November 14, 2007
We have taken several trips on AA across the Atlantic, both in business and coach classes. Food and service continue to be underwhelming and disapointing. The staff attitude ranges from angry to arrogant. On a recent flight from London to New York, a flight attendant explained why AA charges extra for everything such as the little wine bottles: “every little bit helps!” Hard to imagine that AA would make their earnings based on wine sales and if they did it would reflect poorly on board and management. When we pointed out that other, mostly international airlines such as Virgin do not nickel and dime their passengers on long-haul flights, the response was a new low in airlines arrogance and here we quote the AA flight attendant: “Lately our flights have been so full that we do not really care…”. This is just a short sample of various AA “infractions”. Other include, for example, refusing to move a business class passenger with a full fair ticket to London to a 30-min earlier flight without asking to pay an extra $2500 while the seats are open on a flight departing in 45 minutes. Our recommendation is to avoid American Airlines and instead for transatlantic trips we specifically recommend Virgin Atlantic – either in coach or business, or even British Airways or various discount business class carriers such as EOS. Safe Travels!
May 20, 2007
A short funny bon-bon of a movie. It is pure, humorous entertainment with predictable story lines and stereotyped characters, but one that will surely please. **
May 20, 2007
Mischi’s is our favorite dining establishment in Miami. it is one of a few places we have visited in Miami that has toned down the superficial glitz and insane unsubstantiated pricing that characterizes so many restaurants in South Beach and turned up an outstanding innovative menu and wine list. Recommended ****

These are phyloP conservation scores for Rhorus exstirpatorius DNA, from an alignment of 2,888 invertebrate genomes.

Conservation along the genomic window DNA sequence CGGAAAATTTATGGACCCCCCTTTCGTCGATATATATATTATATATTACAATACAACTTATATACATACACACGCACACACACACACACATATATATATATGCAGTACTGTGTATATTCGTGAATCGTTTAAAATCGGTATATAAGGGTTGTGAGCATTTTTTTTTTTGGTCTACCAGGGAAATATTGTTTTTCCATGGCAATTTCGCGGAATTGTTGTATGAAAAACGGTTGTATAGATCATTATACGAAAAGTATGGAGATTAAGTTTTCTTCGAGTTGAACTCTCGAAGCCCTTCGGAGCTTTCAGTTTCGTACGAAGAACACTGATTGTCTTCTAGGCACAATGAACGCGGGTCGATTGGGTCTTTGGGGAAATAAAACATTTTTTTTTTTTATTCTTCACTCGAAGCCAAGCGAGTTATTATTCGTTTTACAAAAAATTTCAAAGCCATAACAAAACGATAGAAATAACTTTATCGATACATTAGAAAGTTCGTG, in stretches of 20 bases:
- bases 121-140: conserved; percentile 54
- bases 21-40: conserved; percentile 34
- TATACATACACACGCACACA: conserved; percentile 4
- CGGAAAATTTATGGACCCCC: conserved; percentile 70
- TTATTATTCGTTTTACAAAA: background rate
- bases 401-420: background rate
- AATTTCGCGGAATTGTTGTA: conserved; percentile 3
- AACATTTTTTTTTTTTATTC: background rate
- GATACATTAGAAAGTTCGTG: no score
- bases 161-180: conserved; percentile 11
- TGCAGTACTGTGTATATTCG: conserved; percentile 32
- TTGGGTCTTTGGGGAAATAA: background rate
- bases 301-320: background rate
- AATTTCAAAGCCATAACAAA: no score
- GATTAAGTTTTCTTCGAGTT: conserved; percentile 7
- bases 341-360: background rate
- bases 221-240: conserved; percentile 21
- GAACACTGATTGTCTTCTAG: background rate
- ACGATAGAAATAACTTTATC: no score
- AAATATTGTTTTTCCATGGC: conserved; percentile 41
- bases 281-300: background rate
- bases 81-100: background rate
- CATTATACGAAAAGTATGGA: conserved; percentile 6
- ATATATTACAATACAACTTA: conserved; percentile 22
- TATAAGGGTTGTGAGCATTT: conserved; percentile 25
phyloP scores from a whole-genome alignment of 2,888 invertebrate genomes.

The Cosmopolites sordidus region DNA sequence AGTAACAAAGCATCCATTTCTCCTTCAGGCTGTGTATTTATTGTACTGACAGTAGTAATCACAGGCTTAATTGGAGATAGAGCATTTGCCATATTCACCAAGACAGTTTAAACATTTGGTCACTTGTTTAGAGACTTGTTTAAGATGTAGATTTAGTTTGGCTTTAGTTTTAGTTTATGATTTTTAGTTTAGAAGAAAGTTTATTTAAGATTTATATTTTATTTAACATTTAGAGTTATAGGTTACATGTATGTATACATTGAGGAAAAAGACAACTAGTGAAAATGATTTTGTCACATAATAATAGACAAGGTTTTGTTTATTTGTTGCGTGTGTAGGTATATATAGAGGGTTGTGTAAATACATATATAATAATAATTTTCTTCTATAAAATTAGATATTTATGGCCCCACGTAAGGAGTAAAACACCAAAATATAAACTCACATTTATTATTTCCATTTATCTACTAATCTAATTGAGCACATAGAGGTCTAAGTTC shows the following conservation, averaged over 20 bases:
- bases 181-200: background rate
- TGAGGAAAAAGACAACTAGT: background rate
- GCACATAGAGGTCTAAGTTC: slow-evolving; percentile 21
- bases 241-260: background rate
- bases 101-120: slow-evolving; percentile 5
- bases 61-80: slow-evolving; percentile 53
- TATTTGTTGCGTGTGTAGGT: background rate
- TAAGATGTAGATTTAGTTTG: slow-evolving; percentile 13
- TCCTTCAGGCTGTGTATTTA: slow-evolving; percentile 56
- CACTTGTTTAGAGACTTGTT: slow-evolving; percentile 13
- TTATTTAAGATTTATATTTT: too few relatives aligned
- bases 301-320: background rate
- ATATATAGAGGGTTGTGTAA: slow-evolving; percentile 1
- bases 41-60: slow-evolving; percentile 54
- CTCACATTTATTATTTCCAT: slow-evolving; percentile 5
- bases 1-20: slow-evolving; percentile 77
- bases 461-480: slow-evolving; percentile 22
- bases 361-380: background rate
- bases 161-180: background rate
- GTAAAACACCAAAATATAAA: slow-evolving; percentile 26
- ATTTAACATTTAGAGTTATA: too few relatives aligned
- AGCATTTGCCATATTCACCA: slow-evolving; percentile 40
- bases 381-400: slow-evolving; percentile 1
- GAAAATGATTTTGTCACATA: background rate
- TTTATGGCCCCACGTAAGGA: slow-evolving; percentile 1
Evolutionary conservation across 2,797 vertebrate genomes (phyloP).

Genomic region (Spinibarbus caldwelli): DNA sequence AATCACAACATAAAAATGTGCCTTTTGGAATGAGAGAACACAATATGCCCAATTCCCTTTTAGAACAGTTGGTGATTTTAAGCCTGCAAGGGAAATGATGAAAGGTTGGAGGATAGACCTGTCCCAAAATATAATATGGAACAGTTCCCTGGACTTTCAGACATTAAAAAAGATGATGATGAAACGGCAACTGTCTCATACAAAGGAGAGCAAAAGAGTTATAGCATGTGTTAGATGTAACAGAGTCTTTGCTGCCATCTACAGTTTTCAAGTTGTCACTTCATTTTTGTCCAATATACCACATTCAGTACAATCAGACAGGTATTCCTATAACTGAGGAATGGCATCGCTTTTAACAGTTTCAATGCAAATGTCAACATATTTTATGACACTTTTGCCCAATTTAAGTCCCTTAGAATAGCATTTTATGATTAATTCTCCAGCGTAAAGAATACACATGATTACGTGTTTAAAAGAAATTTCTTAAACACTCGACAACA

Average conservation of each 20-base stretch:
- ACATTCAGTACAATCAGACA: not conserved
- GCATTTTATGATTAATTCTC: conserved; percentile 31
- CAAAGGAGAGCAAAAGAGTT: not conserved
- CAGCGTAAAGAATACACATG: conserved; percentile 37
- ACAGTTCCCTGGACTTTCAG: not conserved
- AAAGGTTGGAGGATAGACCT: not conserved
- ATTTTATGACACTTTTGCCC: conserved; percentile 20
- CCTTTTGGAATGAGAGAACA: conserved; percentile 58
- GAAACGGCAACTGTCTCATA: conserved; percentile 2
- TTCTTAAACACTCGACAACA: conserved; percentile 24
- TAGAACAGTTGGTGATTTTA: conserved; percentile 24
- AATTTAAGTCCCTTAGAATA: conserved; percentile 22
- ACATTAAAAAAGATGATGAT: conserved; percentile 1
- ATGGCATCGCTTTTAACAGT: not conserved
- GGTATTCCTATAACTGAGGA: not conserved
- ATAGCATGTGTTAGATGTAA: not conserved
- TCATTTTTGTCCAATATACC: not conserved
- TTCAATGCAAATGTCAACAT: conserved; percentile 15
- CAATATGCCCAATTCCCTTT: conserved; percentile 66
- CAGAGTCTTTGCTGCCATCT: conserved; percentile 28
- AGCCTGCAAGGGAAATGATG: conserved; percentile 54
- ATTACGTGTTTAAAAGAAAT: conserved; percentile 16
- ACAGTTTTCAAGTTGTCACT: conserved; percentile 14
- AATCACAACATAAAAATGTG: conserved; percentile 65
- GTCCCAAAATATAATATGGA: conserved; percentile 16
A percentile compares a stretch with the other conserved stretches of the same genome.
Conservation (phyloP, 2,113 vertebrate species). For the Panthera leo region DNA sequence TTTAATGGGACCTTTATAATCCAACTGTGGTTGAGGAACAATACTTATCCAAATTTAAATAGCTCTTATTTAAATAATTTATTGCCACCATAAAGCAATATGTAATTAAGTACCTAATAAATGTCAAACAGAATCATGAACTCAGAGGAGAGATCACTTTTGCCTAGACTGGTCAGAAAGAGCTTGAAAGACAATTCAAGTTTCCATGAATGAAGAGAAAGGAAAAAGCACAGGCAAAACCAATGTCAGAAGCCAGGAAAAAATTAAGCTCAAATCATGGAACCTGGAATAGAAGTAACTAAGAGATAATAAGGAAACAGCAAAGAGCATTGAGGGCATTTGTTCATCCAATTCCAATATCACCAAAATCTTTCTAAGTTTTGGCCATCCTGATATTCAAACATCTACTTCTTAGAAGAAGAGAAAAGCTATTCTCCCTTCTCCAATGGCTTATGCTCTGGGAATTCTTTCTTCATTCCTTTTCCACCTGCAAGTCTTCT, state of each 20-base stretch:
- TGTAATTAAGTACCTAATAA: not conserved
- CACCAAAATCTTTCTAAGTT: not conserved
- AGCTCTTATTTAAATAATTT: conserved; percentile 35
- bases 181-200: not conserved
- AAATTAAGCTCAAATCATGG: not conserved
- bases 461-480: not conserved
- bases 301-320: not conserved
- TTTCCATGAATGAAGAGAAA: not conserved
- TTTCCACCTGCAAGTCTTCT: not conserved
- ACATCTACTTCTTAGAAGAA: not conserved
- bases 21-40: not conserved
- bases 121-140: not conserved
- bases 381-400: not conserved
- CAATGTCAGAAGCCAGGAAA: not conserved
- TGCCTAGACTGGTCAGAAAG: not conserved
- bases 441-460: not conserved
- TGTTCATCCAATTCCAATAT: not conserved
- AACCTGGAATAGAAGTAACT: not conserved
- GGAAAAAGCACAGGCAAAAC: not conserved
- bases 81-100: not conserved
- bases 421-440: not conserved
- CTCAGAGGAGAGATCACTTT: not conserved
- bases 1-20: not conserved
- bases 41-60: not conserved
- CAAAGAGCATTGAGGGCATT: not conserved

May 20, 2007
Great place for an outdoor lunch and for people watching. La Goulue has decent food and good selection of wines and champagnes, but it is hardly a gastronomic destination. Yet, as you are washing down your steak tartar or burger with a glass of chablis or champagne and observing the clientele taking a rest from a hard afternoon of designer shopping, culinary excellence is not what comes to mind. Recommended. ***
May 19, 2007
Over several recent visits to London, Wolseley (160 Piccadilly) has become our favorite place for breakfast, brunch, lunch, drinks, dinner, and really late dinner. Wolseley transformed an old bank space on a busy Piccadilly corner in Mayfair into a luxurious Viennese-style eatery with excellent food, matching wine list, exquisite desserts and outstanding coffee. It is expensive, even by London standards, yet the only thing that one will remember from a visit is the food, the stimulating people scene and the festive feeling of being transported into a modern, luxurious gastronomic equivalent of the Orient Express. Highly Recommended. ****
January 6, 2007
Leonard DiCaprio delivers in this bloody and violent story of illegal diamond smulggling from Africa. The film stays true to its genre, so one should not expect too much depth here. DiCaprio does a great job with a near perfect imitiation South African acccent. The film itself tells a highly disturbing story that over the last few years has occupied a peripheral spot on news reports. The portrayal of diamond-related violence in Africa makes one wonder if the director has over-exercised his creative license and exploited the story to turn it into the 21st century version of the King Solomon Mines. By pure coincidence, a few days later on a flight from Miami we met a wholesale diamond dealer. When asked about the film, the dealer replied: “I saw it on the opening day. It is almost accurate, – the reality is much worse”. Recommended.